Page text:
Though critics continue to disagree with an NFL player’s protest, the sales of his jersey say otherwise. Colin Kaepernick’s San Francisco 49ers apparel sales have spiked as President Barack Obama spoke on the matter. The quarterback has refused to rise for the national anthem since pre-season games began in August.
A Seattle Times reporter initially broke the news of the uptick in Kaepernick’s jersey sales on Twitter. Number 7’s uniform is now the top seller on the 49er’s website. Two weeks ago it ranked at number 20.
A women’s game jersey and a white, men’s top are the number four and five best-sellers, respectively.
Additionally, the footballer’s shirt is the fifth-best selling spot on NFL Shop. Two days ago it sat at the eighth position, according to ABC News.
Fans have shown their support on Twitter, posting photos of themselves in the apparel.
Etan Thomas bought one for himself and his child. He shared that his 11-year-old had a greater understanding of its meaning.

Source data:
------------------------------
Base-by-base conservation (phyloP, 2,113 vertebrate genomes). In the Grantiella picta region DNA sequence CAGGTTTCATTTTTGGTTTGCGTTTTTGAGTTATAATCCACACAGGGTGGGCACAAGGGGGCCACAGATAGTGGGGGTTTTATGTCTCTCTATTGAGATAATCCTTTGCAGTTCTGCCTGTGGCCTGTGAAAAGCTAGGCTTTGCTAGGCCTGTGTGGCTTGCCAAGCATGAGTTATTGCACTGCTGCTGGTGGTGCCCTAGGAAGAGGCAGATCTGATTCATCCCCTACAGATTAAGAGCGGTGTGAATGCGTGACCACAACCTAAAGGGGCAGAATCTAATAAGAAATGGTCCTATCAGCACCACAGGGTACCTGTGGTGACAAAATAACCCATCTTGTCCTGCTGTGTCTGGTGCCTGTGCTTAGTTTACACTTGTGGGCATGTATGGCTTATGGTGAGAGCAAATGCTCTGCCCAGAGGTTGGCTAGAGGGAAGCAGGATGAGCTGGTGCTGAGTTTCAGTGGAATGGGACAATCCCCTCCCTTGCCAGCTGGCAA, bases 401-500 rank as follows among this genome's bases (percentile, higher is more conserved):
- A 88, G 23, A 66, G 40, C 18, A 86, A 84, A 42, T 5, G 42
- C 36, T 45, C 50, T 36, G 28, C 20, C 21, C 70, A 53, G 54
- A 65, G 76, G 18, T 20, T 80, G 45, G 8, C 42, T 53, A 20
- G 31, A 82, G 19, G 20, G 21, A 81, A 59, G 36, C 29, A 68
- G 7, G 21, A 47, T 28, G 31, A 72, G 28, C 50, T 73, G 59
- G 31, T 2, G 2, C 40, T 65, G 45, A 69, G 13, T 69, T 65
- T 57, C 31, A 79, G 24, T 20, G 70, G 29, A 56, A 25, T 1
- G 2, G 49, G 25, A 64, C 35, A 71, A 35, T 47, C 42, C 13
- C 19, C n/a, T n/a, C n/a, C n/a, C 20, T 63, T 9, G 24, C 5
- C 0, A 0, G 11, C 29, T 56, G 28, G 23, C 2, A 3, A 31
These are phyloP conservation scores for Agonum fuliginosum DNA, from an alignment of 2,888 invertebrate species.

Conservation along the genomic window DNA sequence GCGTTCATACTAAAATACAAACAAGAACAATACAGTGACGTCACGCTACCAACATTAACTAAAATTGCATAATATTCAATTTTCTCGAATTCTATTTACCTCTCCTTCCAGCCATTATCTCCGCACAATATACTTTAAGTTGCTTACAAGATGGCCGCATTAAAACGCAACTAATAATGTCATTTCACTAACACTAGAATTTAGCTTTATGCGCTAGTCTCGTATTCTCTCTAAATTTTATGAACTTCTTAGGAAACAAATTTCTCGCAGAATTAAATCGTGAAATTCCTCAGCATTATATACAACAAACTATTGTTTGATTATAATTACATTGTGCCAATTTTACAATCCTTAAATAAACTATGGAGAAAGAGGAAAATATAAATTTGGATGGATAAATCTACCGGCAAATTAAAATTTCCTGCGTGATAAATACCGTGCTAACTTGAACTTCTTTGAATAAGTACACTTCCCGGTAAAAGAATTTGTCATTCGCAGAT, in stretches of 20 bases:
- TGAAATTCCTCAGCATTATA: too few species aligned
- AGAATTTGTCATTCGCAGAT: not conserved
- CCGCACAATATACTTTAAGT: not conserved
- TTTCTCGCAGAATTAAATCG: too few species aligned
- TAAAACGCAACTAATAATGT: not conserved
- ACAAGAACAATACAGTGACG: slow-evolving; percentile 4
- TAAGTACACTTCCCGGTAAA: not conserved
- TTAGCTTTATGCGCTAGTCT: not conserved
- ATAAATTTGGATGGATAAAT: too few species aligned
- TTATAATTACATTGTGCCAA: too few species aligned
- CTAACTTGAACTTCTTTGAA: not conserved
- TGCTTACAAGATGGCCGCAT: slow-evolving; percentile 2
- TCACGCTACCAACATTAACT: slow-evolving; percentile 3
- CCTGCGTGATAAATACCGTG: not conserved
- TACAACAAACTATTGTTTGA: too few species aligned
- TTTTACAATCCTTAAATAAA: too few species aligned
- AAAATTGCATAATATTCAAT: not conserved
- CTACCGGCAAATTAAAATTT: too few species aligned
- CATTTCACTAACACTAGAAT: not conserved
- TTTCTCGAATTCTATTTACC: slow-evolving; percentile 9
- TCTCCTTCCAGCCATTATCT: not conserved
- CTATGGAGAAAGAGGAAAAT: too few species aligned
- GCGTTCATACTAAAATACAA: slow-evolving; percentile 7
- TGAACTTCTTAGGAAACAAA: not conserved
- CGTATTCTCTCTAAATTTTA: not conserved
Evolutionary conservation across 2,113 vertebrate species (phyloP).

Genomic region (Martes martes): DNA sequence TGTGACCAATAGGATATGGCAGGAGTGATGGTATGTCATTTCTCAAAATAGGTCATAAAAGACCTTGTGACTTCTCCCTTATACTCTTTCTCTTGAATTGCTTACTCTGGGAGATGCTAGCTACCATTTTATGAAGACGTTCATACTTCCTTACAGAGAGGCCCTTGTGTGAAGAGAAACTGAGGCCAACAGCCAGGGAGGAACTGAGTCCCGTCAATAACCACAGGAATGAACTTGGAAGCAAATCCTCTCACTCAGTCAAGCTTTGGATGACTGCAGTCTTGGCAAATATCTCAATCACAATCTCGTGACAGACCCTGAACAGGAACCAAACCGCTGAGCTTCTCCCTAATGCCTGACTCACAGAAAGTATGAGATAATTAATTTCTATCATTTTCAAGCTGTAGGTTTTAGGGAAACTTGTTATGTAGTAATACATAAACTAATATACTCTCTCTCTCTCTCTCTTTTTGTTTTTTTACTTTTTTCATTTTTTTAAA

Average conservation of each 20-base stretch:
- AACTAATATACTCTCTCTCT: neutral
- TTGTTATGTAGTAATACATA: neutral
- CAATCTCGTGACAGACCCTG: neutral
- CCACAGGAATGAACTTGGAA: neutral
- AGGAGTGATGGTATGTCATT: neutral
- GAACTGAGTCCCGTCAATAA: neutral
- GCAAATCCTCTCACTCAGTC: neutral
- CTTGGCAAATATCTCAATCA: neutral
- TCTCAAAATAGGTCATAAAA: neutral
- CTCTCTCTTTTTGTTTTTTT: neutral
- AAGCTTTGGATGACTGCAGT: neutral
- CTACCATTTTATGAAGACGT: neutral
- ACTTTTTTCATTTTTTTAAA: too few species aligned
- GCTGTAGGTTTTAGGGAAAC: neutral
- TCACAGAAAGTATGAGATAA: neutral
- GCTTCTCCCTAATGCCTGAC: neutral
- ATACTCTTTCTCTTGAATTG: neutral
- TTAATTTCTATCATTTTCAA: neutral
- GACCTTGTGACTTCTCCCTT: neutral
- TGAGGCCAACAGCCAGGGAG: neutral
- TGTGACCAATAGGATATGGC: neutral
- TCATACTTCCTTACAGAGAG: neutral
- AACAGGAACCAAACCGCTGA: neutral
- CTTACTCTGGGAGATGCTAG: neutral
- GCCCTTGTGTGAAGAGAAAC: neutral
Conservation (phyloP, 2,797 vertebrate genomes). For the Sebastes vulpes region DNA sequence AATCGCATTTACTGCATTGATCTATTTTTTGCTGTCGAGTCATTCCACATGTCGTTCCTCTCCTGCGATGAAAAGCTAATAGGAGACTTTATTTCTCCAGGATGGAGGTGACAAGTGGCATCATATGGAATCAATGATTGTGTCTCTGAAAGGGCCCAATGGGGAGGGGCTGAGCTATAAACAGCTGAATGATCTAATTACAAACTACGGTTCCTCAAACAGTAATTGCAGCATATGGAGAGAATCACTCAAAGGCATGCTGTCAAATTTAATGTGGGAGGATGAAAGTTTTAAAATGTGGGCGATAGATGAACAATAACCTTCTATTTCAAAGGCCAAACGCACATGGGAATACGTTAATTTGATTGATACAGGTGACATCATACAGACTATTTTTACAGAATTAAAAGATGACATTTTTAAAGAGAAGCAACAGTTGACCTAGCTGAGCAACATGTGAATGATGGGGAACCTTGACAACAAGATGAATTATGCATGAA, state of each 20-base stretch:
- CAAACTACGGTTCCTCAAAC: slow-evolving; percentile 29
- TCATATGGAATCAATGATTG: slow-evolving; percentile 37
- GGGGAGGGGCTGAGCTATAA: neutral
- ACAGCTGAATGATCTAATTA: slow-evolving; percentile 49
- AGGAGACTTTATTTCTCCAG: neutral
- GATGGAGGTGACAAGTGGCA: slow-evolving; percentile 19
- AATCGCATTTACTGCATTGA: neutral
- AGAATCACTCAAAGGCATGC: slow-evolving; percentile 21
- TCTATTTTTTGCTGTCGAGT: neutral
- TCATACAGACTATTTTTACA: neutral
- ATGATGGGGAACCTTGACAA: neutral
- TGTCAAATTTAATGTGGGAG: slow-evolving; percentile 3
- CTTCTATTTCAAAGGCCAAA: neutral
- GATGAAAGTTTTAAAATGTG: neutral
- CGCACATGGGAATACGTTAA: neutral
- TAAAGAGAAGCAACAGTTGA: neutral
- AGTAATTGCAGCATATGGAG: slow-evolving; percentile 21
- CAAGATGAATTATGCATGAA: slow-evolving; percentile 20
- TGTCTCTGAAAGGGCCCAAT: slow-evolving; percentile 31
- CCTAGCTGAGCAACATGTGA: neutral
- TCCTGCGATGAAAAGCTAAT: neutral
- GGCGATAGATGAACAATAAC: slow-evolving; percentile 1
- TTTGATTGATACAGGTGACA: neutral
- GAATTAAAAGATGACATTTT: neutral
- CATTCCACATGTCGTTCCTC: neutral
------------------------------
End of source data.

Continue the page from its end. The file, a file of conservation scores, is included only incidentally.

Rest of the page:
— Etan Thomas (@etanthomas36) September 5, 2016
Concert-goers spotted rapper J.Cole in the jersey, too.
J. Cole wearing a Kaepernick shirt, i am so here for this. pic.twitter.com/qPp1b62SEM
— Oga Jabhead ☥ (@Kayiculture) September 5, 2016
“My understanding of it at least is he’s exercising his constitutional right to make a statement. I think there’s a long history of sports figures doing so. I think there are a lot of ways you can do it,” he said at a press conference during the G20 summit meeting in Hangzhou, China.
However, he acknowledged Kaepernick’s stance may be challenging for the military to get behind.
“As a general matter, when it comes to the flag and the national anthem and the meaning that holds for our men and women in uniform and those who fought for us – that is a tough thing for them to get past.”
Other sports stars have also aligned with the recently political 49er.
Kaepernick’s teammate Eric Reid and Seattle Seahawks player Jeremy Lane protested the U.S. anthem, too.
Both Reid and Kaepernick took a knee during a Sept. 1 game against the San Diego Chargers.
“I think it would be foolish if you were to say there isn’t an issue in this country with minorities,” Reid told CBS SF of his teammate, echoing his reasons for the protest. “There’s a million issues in America and this is something he feels strongly about and I respect him for voicing his opinion on it.”
That same day when facing the Oakland Raiders, Lane remained seated on the bench rather than standing.
The movement also spread to another sport: soccer. Megan Rapinoe of the Seattle Reign kneeled during the Sept. 4 game against the Chicago Red Stars.